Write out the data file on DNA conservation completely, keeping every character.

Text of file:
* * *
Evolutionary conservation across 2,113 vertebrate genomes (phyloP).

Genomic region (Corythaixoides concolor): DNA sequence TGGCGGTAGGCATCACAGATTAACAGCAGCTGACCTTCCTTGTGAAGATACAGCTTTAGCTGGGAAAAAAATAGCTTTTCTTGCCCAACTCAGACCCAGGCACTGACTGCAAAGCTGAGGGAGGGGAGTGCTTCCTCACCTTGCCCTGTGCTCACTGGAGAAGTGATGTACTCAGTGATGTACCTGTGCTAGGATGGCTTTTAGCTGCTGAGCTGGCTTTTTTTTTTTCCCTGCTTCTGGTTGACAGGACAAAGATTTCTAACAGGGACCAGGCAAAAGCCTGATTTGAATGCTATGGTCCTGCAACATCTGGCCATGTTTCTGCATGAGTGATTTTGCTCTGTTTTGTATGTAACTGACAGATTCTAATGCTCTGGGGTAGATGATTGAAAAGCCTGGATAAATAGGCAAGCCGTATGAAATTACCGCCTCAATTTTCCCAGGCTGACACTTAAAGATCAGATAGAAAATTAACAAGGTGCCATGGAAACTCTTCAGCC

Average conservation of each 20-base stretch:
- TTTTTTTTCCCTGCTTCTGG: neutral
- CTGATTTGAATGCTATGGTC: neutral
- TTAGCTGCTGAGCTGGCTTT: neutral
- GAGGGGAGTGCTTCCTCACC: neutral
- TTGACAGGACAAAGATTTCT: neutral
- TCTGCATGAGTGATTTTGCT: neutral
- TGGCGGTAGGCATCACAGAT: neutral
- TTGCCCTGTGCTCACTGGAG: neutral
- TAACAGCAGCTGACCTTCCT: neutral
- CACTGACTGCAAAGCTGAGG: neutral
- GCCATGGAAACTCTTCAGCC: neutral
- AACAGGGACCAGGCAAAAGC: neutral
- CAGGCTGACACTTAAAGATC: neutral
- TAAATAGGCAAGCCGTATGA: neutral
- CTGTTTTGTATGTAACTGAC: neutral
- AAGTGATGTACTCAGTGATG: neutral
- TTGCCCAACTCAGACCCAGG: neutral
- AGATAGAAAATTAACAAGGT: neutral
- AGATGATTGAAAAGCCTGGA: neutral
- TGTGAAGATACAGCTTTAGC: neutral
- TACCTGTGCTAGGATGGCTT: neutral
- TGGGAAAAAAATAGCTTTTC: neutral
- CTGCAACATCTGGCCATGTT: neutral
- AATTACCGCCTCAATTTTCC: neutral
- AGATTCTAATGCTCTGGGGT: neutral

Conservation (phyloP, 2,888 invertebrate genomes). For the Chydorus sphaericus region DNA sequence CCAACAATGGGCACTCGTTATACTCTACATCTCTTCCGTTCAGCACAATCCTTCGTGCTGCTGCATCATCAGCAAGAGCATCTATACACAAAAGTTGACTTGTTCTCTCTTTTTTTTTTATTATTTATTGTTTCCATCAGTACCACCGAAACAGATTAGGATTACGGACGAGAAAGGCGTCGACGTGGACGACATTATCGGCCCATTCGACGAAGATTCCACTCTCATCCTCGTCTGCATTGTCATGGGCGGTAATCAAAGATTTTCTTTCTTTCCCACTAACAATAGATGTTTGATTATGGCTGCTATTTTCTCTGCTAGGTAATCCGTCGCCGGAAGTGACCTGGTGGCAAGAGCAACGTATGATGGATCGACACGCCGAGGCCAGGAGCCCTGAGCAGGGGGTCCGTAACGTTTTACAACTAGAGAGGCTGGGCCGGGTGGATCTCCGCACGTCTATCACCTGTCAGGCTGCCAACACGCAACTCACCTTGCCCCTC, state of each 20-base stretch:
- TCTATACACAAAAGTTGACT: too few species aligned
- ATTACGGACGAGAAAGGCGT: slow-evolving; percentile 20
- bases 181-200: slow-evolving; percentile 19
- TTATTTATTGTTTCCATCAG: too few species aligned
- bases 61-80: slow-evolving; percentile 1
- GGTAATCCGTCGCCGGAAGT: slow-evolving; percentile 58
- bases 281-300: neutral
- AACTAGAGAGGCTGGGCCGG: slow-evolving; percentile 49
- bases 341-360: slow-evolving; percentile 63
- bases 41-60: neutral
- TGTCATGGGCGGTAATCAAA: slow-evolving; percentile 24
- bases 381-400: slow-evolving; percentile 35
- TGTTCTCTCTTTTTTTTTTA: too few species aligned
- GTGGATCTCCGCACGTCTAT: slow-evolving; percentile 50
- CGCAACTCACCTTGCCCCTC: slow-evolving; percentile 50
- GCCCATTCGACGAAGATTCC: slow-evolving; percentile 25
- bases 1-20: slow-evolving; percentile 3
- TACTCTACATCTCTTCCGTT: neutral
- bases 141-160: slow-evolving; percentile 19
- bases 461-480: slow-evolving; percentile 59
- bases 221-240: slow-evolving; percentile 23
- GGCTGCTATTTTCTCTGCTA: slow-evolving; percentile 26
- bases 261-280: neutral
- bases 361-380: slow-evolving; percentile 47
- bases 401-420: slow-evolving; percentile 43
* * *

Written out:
Evolutionary conservation across 2,113 vertebrate genomes (phyloP).

Genomic region (Corythaixoides concolor): DNA sequence TGGCGGTAGGCATCACAGATTAACAGCAGCTGACCTTCCTTGTGAAGATACAGCTTTAGCTGGGAAAAAAATAGCTTTTCTTGCCCAACTCAGACCCAGGCACTGACTGCAAAGCTGAGGGAGGGGAGTGCTTCCTCACCTTGCCCTGTGCTCACTGGAGAAGTGATGTACTCAGTGATGTACCTGTGCTAGGATGGCTTTTAGCTGCTGAGCTGGCTTTTTTTTTTTCCCTGCTTCTGGTTGACAGGACAAAGATTTCTAACAGGGACCAGGCAAAAGCCTGATTTGAATGCTATGGTCCTGCAACATCTGGCCATGTTTCTGCATGAGTGATTTTGCTCTGTTTTGTATGTAACTGACAGATTCTAATGCTCTGGGGTAGATGATTGAAAAGCCTGGATAAATAGGCAAGCCGTATGAAATTACCGCCTCAATTTTCCCAGGCTGACACTTAAAGATCAGATAGAAAATTAACAAGGTGCCATGGAAACTCTTCAGCC

Average conservation of each 20-base stretch:
- TTTTTTTTCCCTGCTTCTGG: neutral
- CTGATTTGAATGCTATGGTC: neutral
- TTAGCTGCTGAGCTGGCTTT: neutral
- GAGGGGAGTGCTTCCTCACC: neutral
- TTGACAGGACAAAGATTTCT: neutral
- TCTGCATGAGTGATTTTGCT: neutral
- TGGCGGTAGGCATCACAGAT: neutral
- TTGCCCTGTGCTCACTGGAG: neutral
- TAACAGCAGCTGACCTTCCT: neutral
- CACTGACTGCAAAGCTGAGG: neutral
- GCCATGGAAACTCTTCAGCC: neutral
- AACAGGGACCAGGCAAAAGC: neutral
- CAGGCTGACACTTAAAGATC: neutral
- TAAATAGGCAAGCCGTATGA: neutral
- CTGTTTTGTATGTAACTGAC: neutral
- AAGTGATGTACTCAGTGATG: neutral
- TTGCCCAACTCAGACCCAGG: neutral
- AGATAGAAAATTAACAAGGT: neutral
- AGATGATTGAAAAGCCTGGA: neutral
- TGTGAAGATACAGCTTTAGC: neutral
- TACCTGTGCTAGGATGGCTT: neutral
- TGGGAAAAAAATAGCTTTTC: neutral
- CTGCAACATCTGGCCATGTT: neutral
- AATTACCGCCTCAATTTTCC: neutral
- AGATTCTAATGCTCTGGGGT: neutral

Conservation (phyloP, 2,888 invertebrate genomes). For the Chydorus sphaericus region DNA sequence CCAACAATGGGCACTCGTTATACTCTACATCTCTTCCGTTCAGCACAATCCTTCGTGCTGCTGCATCATCAGCAAGAGCATCTATACACAAAAGTTGACTTGTTCTCTCTTTTTTTTTTATTATTTATTGTTTCCATCAGTACCACCGAAACAGATTAGGATTACGGACGAGAAAGGCGTCGACGTGGACGACATTATCGGCCCATTCGACGAAGATTCCACTCTCATCCTCGTCTGCATTGTCATGGGCGGTAATCAAAGATTTTCTTTCTTTCCCACTAACAATAGATGTTTGATTATGGCTGCTATTTTCTCTGCTAGGTAATCCGTCGCCGGAAGTGACCTGGTGGCAAGAGCAACGTATGATGGATCGACACGCCGAGGCCAGGAGCCCTGAGCAGGGGGTCCGTAACGTTTTACAACTAGAGAGGCTGGGCCGGGTGGATCTCCGCACGTCTATCACCTGTCAGGCTGCCAACACGCAACTCACCTTGCCCCTC, state of each 20-base stretch:
- TCTATACACAAAAGTTGACT: too few species aligned
- ATTACGGACGAGAAAGGCGT: slow-evolving; percentile 20
- bases 181-200: slow-evolving; percentile 19
- TTATTTATTGTTTCCATCAG: too few species aligned
- bases 61-80: slow-evolving; percentile 1
- GGTAATCCGTCGCCGGAAGT: slow-evolving; percentile 58
- bases 281-300: neutral
- AACTAGAGAGGCTGGGCCGG: slow-evolving; percentile 49
- bases 341-360: slow-evolving; percentile 63
- bases 41-60: neutral
- TGTCATGGGCGGTAATCAAA: slow-evolving; percentile 24
- bases 381-400: slow-evolving; percentile 35
- TGTTCTCTCTTTTTTTTTTA: too few species aligned
- GTGGATCTCCGCACGTCTAT: slow-evolving; percentile 50
- CGCAACTCACCTTGCCCCTC: slow-evolving; percentile 50
- GCCCATTCGACGAAGATTCC: slow-evolving; percentile 25
- bases 1-20: slow-evolving; percentile 3
- TACTCTACATCTCTTCCGTT: neutral
- bases 141-160: slow-evolving; percentile 19
- bases 461-480: slow-evolving; percentile 59
- bases 221-240: slow-evolving; percentile 23
- GGCTGCTATTTTCTCTGCTA: slow-evolving; percentile 26
- bases 261-280: neutral
- bases 361-380: slow-evolving; percentile 47
- bases 401-420: slow-evolving; percentile 43